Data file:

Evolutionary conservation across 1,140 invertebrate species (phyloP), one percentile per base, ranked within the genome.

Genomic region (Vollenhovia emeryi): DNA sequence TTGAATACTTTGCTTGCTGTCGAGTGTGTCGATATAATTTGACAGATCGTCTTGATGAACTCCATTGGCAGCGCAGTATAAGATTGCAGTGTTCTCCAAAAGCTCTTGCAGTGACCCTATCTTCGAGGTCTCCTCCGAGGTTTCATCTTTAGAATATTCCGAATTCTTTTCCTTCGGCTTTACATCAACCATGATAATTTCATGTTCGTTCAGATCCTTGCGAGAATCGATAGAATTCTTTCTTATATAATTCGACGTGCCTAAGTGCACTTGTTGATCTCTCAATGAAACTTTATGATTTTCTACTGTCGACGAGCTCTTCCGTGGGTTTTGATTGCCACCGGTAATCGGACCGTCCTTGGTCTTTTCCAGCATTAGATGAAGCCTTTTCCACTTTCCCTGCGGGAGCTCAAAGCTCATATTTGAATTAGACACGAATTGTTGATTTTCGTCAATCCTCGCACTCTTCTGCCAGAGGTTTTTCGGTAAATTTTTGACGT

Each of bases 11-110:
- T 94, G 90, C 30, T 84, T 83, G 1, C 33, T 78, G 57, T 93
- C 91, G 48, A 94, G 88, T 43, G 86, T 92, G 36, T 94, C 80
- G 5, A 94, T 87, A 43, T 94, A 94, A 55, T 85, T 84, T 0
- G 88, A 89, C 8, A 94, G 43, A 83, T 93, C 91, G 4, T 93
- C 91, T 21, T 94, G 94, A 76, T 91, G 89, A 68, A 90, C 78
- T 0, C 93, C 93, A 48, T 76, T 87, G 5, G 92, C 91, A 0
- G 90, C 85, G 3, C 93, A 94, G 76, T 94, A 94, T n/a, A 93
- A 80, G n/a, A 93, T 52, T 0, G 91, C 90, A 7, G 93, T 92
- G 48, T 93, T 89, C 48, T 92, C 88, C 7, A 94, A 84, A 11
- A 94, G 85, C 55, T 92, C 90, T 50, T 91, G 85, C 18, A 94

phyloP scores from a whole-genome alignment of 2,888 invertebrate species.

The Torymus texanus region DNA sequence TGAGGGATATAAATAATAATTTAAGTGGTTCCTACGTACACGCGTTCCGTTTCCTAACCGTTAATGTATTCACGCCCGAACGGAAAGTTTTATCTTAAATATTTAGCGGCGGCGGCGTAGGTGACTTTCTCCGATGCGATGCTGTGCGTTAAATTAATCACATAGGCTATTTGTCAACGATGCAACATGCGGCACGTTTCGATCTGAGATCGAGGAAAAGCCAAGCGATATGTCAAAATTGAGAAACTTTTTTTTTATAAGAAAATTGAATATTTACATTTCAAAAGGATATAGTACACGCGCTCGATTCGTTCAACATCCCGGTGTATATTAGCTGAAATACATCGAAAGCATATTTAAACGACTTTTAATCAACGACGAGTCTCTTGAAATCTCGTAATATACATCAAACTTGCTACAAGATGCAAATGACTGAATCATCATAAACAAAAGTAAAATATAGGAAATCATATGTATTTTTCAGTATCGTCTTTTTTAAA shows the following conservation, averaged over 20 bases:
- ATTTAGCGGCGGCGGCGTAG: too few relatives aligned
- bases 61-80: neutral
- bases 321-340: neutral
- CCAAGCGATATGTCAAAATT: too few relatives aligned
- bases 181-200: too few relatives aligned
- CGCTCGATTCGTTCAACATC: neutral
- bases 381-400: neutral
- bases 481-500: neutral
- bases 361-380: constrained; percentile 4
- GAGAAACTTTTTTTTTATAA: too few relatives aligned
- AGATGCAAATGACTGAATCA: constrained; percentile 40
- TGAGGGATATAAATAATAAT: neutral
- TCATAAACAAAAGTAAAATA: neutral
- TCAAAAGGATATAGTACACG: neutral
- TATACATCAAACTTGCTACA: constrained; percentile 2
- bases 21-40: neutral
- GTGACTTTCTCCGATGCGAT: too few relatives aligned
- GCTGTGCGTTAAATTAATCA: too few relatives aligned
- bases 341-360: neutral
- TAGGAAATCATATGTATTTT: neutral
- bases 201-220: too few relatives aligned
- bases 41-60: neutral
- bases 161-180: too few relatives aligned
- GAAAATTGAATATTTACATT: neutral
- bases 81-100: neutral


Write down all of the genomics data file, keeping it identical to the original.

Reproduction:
Evolutionary conservation across 1,140 invertebrate species (phyloP), one percentile per base, ranked within the genome.

Genomic region (Vollenhovia emeryi): DNA sequence TTGAATACTTTGCTTGCTGTCGAGTGTGTCGATATAATTTGACAGATCGTCTTGATGAACTCCATTGGCAGCGCAGTATAAGATTGCAGTGTTCTCCAAAAGCTCTTGCAGTGACCCTATCTTCGAGGTCTCCTCCGAGGTTTCATCTTTAGAATATTCCGAATTCTTTTCCTTCGGCTTTACATCAACCATGATAATTTCATGTTCGTTCAGATCCTTGCGAGAATCGATAGAATTCTTTCTTATATAATTCGACGTGCCTAAGTGCACTTGTTGATCTCTCAATGAAACTTTATGATTTTCTACTGTCGACGAGCTCTTCCGTGGGTTTTGATTGCCACCGGTAATCGGACCGTCCTTGGTCTTTTCCAGCATTAGATGAAGCCTTTTCCACTTTCCCTGCGGGAGCTCAAAGCTCATATTTGAATTAGACACGAATTGTTGATTTTCGTCAATCCTCGCACTCTTCTGCCAGAGGTTTTTCGGTAAATTTTTGACGT

Each of bases 11-110:
- T 94, G 90, C 30, T 84, T 83, G 1, C 33, T 78, G 57, T 93
- C 91, G 48, A 94, G 88, T 43, G 86, T 92, G 36, T 94, C 80
- G 5, A 94, T 87, A 43, T 94, A 94, A 55, T 85, T 84, T 0
- G 88, A 89, C 8, A 94, G 43, A 83, T 93, C 91, G 4, T 93
- C 91, T 21, T 94, G 94, A 76, T 91, G 89, A 68, A 90, C 78
- T 0, C 93, C 93, A 48, T 76, T 87, G 5, G 92, C 91, A 0
- G 90, C 85, G 3, C 93, A 94, G 76, T 94, A 94, T n/a, A 93
- A 80, G n/a, A 93, T 52, T 0, G 91, C 90, A 7, G 93, T 92
- G 48, T 93, T 89, C 48, T 92, C 88, C 7, A 94, A 84, A 11
- A 94, G 85, C 55, T 92, C 90, T 50, T 91, G 85, C 18, A 94

phyloP scores from a whole-genome alignment of 2,888 invertebrate species.

The Torymus texanus region DNA sequence TGAGGGATATAAATAATAATTTAAGTGGTTCCTACGTACACGCGTTCCGTTTCCTAACCGTTAATGTATTCACGCCCGAACGGAAAGTTTTATCTTAAATATTTAGCGGCGGCGGCGTAGGTGACTTTCTCCGATGCGATGCTGTGCGTTAAATTAATCACATAGGCTATTTGTCAACGATGCAACATGCGGCACGTTTCGATCTGAGATCGAGGAAAAGCCAAGCGATATGTCAAAATTGAGAAACTTTTTTTTTATAAGAAAATTGAATATTTACATTTCAAAAGGATATAGTACACGCGCTCGATTCGTTCAACATCCCGGTGTATATTAGCTGAAATACATCGAAAGCATATTTAAACGACTTTTAATCAACGACGAGTCTCTTGAAATCTCGTAATATACATCAAACTTGCTACAAGATGCAAATGACTGAATCATCATAAACAAAAGTAAAATATAGGAAATCATATGTATTTTTCAGTATCGTCTTTTTTAAA shows the following conservation, averaged over 20 bases:
- ATTTAGCGGCGGCGGCGTAG: too few relatives aligned
- bases 61-80: neutral
- bases 321-340: neutral
- CCAAGCGATATGTCAAAATT: too few relatives aligned
- bases 181-200: too few relatives aligned
- CGCTCGATTCGTTCAACATC: neutral
- bases 381-400: neutral
- bases 481-500: neutral
- bases 361-380: constrained; percentile 4
- GAGAAACTTTTTTTTTATAA: too few relatives aligned
- AGATGCAAATGACTGAATCA: constrained; percentile 40
- TGAGGGATATAAATAATAAT: neutral
- TCATAAACAAAAGTAAAATA: neutral
- TCAAAAGGATATAGTACACG: neutral
- TATACATCAAACTTGCTACA: constrained; percentile 2
- bases 21-40: neutral
- GTGACTTTCTCCGATGCGAT: too few relatives aligned
- GCTGTGCGTTAAATTAATCA: too few relatives aligned
- bases 341-360: neutral
- TAGGAAATCATATGTATTTT: neutral
- bases 201-220: too few relatives aligned
- bases 41-60: neutral
- bases 161-180: too few relatives aligned
- GAAAATTGAATATTTACATT: neutral
- bases 81-100: neutral